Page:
It is difficult for me to decide which of these 3 components should be the leading star of this dessert just as it is hard for me to decide which of my 3 current favourite actors I would like nothing more than to have a cuddle with.
I simply adore rice pudding but not the sort you get in tins under the name "creamed rice" nor the type served in a large bain-marie at some hotel buffet looking all sad and remorseful at the end of the evening because it hasn't been too popular (surprise, surprise). I am no rice pud snob though as I have been known to tuck into little plastic tubs of Le Rice when I get a snack attack but they cannot be compared to the real McCoy, can they?
Rice pudding has a somewhat romantic history dating back to the Middle Ages. Every culture has a different take on this classic but the recipes always include milk, a sweetener, an aromat, maybe even nuts and fruit. Oh! and rice of course which is THE integral part of the pud.
The first rice pudding I ever made involved partially cooking the rice on the stove then completing it in a moderate oven with the custard base. It was a very old-fashioned recipe I dug out from some English cookbook. Maybe it was the anticipation and the mouth-watering photograph featured with the recipe but no words could describe how anticlimactic the whole experience quickly became for me. The rice grains were chalky in the middle and sat in a swamp of scrambled eggy mess. I mean, wasn't the rice meant to finish in a thick creamy custard like in the photo?! It took me a while to get over this unfortunate incident.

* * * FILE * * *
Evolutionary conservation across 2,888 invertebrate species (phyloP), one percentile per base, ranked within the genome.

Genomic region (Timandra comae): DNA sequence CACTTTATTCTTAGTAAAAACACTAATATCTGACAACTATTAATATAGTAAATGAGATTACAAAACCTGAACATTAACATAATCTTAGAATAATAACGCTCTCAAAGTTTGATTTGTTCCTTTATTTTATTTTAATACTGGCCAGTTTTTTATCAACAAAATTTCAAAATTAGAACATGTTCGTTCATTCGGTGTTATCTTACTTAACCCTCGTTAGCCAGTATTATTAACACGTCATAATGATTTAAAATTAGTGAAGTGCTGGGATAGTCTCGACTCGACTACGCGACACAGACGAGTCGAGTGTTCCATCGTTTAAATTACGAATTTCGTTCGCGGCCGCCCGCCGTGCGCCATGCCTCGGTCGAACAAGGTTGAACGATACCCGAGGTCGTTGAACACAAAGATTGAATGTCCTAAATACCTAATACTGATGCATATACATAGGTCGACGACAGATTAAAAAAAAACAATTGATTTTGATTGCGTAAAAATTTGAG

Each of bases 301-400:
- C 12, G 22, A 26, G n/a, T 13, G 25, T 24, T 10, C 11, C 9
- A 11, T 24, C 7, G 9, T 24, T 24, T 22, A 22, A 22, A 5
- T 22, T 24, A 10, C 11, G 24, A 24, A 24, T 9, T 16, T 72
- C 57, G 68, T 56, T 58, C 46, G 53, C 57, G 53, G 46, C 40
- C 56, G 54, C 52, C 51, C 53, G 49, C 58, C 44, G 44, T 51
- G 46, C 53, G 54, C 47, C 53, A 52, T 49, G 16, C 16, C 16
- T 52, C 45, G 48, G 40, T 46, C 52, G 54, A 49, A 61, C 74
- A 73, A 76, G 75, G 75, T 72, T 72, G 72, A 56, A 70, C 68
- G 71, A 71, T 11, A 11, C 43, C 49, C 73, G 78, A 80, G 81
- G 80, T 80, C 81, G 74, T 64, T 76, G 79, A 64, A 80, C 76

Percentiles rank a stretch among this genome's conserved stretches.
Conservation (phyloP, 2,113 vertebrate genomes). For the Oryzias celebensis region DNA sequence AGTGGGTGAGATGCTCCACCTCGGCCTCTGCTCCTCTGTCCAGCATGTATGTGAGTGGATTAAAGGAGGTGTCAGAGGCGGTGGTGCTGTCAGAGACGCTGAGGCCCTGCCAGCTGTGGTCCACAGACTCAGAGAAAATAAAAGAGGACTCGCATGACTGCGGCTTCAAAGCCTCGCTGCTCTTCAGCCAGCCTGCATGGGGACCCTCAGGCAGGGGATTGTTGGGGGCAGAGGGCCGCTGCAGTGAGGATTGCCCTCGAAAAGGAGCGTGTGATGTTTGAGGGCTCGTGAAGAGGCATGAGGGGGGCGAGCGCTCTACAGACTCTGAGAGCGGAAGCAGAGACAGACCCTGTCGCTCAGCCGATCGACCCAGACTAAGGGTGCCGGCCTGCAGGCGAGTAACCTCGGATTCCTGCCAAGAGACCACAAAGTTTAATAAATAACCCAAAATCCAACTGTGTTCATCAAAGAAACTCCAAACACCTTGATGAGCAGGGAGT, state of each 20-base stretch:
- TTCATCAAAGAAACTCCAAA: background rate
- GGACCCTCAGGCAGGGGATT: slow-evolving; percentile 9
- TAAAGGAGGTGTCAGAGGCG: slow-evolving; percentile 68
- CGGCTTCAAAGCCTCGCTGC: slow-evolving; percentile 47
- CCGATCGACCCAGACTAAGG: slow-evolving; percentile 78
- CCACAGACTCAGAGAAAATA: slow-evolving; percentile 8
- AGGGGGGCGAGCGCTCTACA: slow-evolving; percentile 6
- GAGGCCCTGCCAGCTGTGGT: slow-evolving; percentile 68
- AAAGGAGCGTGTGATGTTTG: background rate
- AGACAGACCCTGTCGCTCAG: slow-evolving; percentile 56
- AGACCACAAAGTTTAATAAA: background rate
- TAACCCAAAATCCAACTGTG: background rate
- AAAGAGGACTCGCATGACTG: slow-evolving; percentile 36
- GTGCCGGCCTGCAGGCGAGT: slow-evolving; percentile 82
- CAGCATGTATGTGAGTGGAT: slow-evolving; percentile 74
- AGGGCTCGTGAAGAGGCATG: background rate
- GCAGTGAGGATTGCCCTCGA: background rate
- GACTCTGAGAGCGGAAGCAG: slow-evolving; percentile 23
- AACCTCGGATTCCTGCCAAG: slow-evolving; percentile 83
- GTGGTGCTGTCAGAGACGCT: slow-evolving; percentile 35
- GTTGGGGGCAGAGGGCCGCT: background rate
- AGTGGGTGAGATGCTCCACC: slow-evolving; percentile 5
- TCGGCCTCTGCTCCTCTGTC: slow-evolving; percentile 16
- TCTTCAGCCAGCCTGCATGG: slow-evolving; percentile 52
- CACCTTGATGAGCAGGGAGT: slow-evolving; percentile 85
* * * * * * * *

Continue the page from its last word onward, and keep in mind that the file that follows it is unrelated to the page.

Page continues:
Thankfully, over the years, I have learnt to make an almost perfect rice pudding. The secret, I believe, is in the type of rice you choose. I have experimented with several varietals and finally settled on a pearly-white Japanese grain which is shorter than that of Calrose, Vialone Nano, Arborio and Carnaroli. When cooked, the grains plump up dramatically, become very aromatic and has the most satisfying glutinous bite. Also, the rice contains enough starch to thicken the milk to a velvety finish so there is no need for the addition of eggs or cornstarch as some dated recipes call for.
Look, I realise some modern recipes for rice pudding do prescribe to the risotto method of preparation and if you feel inclined, then do so by all means but really, my method is far simpler and the results are just as good - if not better.
Simply rain rice into scalded semi-skimmed milk perfumed with vanilla, grated orange rind and a crushed cardamom pod, gently sweetened with a minimum amount of sugar, then bring to a boil before covering and placing into a moderate oven to cook for 18 minutes and no more! Remove from the oven and give the rice a good stir and allow to cool. I have opted for semi-skimmed milk instead of whole milk because softly whipped cream is gently folded through the cooked rice after it has cooled. This not only gives it body but also a light creaminess.
The rice pudding is delicious as it is with a sprinkling of pistachio nuts for added crunch but I decided to take it up a notch serving it with some precious jewel-like cumquats (I preserved a fortnight ago as a condiment for a future savoury project). But why stop there, when warm dark chocolate sauce finishes this humble pud with a dreamy voluptuousness. Mmm...